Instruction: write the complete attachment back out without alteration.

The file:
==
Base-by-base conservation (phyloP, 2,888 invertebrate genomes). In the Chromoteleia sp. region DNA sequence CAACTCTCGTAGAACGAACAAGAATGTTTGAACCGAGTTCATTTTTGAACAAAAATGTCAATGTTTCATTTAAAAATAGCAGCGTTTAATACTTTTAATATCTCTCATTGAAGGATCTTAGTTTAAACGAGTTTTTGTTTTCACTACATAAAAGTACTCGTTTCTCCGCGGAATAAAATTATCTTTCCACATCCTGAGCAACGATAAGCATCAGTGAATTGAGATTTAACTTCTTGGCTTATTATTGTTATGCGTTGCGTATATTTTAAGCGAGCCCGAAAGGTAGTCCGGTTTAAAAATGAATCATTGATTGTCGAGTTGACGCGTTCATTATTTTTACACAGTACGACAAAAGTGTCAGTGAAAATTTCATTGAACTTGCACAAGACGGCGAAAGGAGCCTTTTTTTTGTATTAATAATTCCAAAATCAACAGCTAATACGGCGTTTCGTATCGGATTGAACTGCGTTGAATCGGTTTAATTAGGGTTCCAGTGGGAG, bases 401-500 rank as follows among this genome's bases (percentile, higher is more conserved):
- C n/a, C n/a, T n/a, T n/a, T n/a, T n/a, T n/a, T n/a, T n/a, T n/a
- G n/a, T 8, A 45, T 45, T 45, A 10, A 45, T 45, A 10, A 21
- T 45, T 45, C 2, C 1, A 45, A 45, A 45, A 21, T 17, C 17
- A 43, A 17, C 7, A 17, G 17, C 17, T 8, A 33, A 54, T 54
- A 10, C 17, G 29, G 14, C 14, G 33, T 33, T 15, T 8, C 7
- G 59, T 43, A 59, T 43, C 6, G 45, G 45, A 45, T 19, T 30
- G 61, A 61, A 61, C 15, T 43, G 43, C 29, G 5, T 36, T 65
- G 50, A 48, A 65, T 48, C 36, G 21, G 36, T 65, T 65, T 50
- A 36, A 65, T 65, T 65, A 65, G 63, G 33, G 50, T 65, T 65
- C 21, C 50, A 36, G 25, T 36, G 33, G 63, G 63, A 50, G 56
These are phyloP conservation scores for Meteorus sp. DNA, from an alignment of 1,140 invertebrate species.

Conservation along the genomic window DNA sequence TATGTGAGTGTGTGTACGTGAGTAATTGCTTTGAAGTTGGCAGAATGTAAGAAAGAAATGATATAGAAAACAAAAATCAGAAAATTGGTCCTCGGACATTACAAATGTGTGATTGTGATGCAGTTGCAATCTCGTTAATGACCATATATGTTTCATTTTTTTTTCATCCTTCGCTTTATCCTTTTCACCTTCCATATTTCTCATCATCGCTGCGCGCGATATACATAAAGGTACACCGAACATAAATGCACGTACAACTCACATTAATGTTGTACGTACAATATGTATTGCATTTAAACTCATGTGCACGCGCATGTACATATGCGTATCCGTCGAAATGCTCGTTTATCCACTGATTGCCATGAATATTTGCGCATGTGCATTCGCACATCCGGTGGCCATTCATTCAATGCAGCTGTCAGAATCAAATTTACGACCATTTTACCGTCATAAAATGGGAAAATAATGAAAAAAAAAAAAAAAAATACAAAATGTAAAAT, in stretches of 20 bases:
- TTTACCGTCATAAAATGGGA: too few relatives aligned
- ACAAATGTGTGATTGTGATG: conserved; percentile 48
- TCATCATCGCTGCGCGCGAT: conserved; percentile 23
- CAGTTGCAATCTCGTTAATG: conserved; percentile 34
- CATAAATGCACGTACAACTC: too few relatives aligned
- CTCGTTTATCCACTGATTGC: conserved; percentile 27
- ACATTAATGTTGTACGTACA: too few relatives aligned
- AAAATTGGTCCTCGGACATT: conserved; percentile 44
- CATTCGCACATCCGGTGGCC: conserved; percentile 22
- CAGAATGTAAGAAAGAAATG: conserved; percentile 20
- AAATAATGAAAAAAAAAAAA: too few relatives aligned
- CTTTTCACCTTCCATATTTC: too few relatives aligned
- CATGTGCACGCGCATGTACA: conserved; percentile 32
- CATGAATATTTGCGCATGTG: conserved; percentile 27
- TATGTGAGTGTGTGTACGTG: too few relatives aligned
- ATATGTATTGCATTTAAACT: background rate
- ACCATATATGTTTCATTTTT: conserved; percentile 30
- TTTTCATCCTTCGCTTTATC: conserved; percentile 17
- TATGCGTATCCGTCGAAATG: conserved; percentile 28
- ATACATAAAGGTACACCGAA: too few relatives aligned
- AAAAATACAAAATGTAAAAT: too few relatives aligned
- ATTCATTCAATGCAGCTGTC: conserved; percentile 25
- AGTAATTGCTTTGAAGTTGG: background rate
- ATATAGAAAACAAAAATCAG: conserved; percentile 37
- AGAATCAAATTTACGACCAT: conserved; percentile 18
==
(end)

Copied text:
Base-by-base conservation (phyloP, 2,888 invertebrate genomes). In the Chromoteleia sp. region DNA sequence CAACTCTCGTAGAACGAACAAGAATGTTTGAACCGAGTTCATTTTTGAACAAAAATGTCAATGTTTCATTTAAAAATAGCAGCGTTTAATACTTTTAATATCTCTCATTGAAGGATCTTAGTTTAAACGAGTTTTTGTTTTCACTACATAAAAGTACTCGTTTCTCCGCGGAATAAAATTATCTTTCCACATCCTGAGCAACGATAAGCATCAGTGAATTGAGATTTAACTTCTTGGCTTATTATTGTTATGCGTTGCGTATATTTTAAGCGAGCCCGAAAGGTAGTCCGGTTTAAAAATGAATCATTGATTGTCGAGTTGACGCGTTCATTATTTTTACACAGTACGACAAAAGTGTCAGTGAAAATTTCATTGAACTTGCACAAGACGGCGAAAGGAGCCTTTTTTTTGTATTAATAATTCCAAAATCAACAGCTAATACGGCGTTTCGTATCGGATTGAACTGCGTTGAATCGGTTTAATTAGGGTTCCAGTGGGAG, bases 401-500 rank as follows among this genome's bases (percentile, higher is more conserved):
- C n/a, C n/a, T n/a, T n/a, T n/a, T n/a, T n/a, T n/a, T n/a, T n/a
- G n/a, T 8, A 45, T 45, T 45, A 10, A 45, T 45, A 10, A 21
- T 45, T 45, C 2, C 1, A 45, A 45, A 45, A 21, T 17, C 17
- A 43, A 17, C 7, A 17, G 17, C 17, T 8, A 33, A 54, T 54
- A 10, C 17, G 29, G 14, C 14, G 33, T 33, T 15, T 8, C 7
- G 59, T 43, A 59, T 43, C 6, G 45, G 45, A 45, T 19, T 30
- G 61, A 61, A 61, C 15, T 43, G 43, C 29, G 5, T 36, T 65
- G 50, A 48, A 65, T 48, C 36, G 21, G 36, T 65, T 65, T 50
- A 36, A 65, T 65, T 65, A 65, G 63, G 33, G 50, T 65, T 65
- C 21, C 50, A 36, G 25, T 36, G 33, G 63, G 63, A 50, G 56
These are phyloP conservation scores for Meteorus sp. DNA, from an alignment of 1,140 invertebrate species.

Conservation along the genomic window DNA sequence TATGTGAGTGTGTGTACGTGAGTAATTGCTTTGAAGTTGGCAGAATGTAAGAAAGAAATGATATAGAAAACAAAAATCAGAAAATTGGTCCTCGGACATTACAAATGTGTGATTGTGATGCAGTTGCAATCTCGTTAATGACCATATATGTTTCATTTTTTTTTCATCCTTCGCTTTATCCTTTTCACCTTCCATATTTCTCATCATCGCTGCGCGCGATATACATAAAGGTACACCGAACATAAATGCACGTACAACTCACATTAATGTTGTACGTACAATATGTATTGCATTTAAACTCATGTGCACGCGCATGTACATATGCGTATCCGTCGAAATGCTCGTTTATCCACTGATTGCCATGAATATTTGCGCATGTGCATTCGCACATCCGGTGGCCATTCATTCAATGCAGCTGTCAGAATCAAATTTACGACCATTTTACCGTCATAAAATGGGAAAATAATGAAAAAAAAAAAAAAAAATACAAAATGTAAAAT, in stretches of 20 bases:
- TTTACCGTCATAAAATGGGA: too few relatives aligned
- ACAAATGTGTGATTGTGATG: conserved; percentile 48
- TCATCATCGCTGCGCGCGAT: conserved; percentile 23
- CAGTTGCAATCTCGTTAATG: conserved; percentile 34
- CATAAATGCACGTACAACTC: too few relatives aligned
- CTCGTTTATCCACTGATTGC: conserved; percentile 27
- ACATTAATGTTGTACGTACA: too few relatives aligned
- AAAATTGGTCCTCGGACATT: conserved; percentile 44
- CATTCGCACATCCGGTGGCC: conserved; percentile 22
- CAGAATGTAAGAAAGAAATG: conserved; percentile 20
- AAATAATGAAAAAAAAAAAA: too few relatives aligned
- CTTTTCACCTTCCATATTTC: too few relatives aligned
- CATGTGCACGCGCATGTACA: conserved; percentile 32
- CATGAATATTTGCGCATGTG: conserved; percentile 27
- TATGTGAGTGTGTGTACGTG: too few relatives aligned
- ATATGTATTGCATTTAAACT: background rate
- ACCATATATGTTTCATTTTT: conserved; percentile 30
- TTTTCATCCTTCGCTTTATC: conserved; percentile 17
- TATGCGTATCCGTCGAAATG: conserved; percentile 28
- ATACATAAAGGTACACCGAA: too few relatives aligned
- AAAAATACAAAATGTAAAAT: too few relatives aligned
- ATTCATTCAATGCAGCTGTC: conserved; percentile 25
- AGTAATTGCTTTGAAGTTGG: background rate
- ATATAGAAAACAAAAATCAG: conserved; percentile 37
- AGAATCAAATTTACGACCAT: conserved; percentile 18